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Carteret County Housing Needs After Hurricane Florence. Are Properties Being Condemned?

Is there an emergency need for housing in Carteret County NC after Hurricane Florence due to apartments and homes being either condemned due to damage or unhealthy mold conditions related to flooding and water damage? During and after the storm many social media groups were setup as ways for area residents to get centralized information out about the storm and to find information out about specific relief efforts in the community. In recent days, we are seeing lots of information about people writing to County commissioners and the Governor of NC about this situation so we figured we would try to get an assessment of what is going on.

We hope you will share this page on Facebook and Twitter so that others can learn more about the critical nature of condemned housing and needs after Hurricane Florence

If you have information on the housing issue in Carteret County NC, please use the comment form at the end of this article to give us your insights.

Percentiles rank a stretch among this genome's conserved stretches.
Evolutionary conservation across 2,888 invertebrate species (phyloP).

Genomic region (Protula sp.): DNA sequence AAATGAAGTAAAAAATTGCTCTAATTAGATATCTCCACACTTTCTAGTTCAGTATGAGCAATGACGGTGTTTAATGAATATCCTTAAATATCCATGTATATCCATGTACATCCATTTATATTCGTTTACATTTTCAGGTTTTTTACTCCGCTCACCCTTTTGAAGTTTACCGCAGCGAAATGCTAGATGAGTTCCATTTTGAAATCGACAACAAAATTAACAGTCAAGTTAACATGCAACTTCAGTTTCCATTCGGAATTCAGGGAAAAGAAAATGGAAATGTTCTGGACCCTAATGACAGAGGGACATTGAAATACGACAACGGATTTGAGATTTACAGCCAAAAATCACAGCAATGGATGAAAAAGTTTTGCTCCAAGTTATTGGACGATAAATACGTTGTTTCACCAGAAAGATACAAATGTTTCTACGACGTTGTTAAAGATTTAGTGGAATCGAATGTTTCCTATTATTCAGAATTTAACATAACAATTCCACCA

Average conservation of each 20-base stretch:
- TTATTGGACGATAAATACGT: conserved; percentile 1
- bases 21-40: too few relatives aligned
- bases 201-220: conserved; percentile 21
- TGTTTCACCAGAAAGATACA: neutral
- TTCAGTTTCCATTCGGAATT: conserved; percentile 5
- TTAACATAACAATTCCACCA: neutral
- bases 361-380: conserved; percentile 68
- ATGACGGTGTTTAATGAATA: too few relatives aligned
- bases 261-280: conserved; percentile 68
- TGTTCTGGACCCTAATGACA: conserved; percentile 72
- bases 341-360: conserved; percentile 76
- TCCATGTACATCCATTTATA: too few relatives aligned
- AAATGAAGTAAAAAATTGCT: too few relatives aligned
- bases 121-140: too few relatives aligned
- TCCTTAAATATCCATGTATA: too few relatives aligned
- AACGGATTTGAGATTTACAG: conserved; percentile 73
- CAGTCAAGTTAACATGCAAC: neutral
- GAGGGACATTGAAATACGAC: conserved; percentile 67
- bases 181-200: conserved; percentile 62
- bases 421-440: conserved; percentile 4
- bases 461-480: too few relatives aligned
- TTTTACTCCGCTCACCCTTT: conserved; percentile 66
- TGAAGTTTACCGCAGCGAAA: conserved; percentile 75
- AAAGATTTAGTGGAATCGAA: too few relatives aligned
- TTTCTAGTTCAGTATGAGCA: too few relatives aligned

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10/19/2018 Update:

Carteret County government responds to the housing situation at Crystal Coast Apartments HERE.

FEMA announced they are ready to start their Temporary Direct Housing (mobile trailers) program to directly help county residents currently homeless or in need of housing after the storm.

10/18/2018 Update:

FEMA announced that travel trailers and manufactured homes are on the way for 10 NC counties including Carteret County NC.

“I was just in contact with the NC Legal Aid Disaster Recovery team”

If you were a resident of any complex that was closed due to the storm (ie. Beaufort Towne Apartments, Edenbridge, Crystal Coast Apartments) you can call the NC Legal Aid hotline at 1-866-219-5262. This will allow them to open up cases and look into allegations of illegal activities (such as illegal evictions after the hurricane).

Via Liz Cohen Ponder – Beaufort NC Community Support Group On Facebook

10/17/2018 Update: We are seeing reports on social media that Crystal Coast Apartments residents now have NC Legal Aid working with them and that local government found a warehouse for residents (who have to be out today – Wednesday, October 17, 2018) to store their belongings. Still no official word if their housing will still be available to them after hurricane cleanup and repairs.

10/15/2018 Update: The NC Legislature allocated $33 million dollars specifically for emergency housing needs in local communities under the 2018 Hurricane Florence Recovery Act.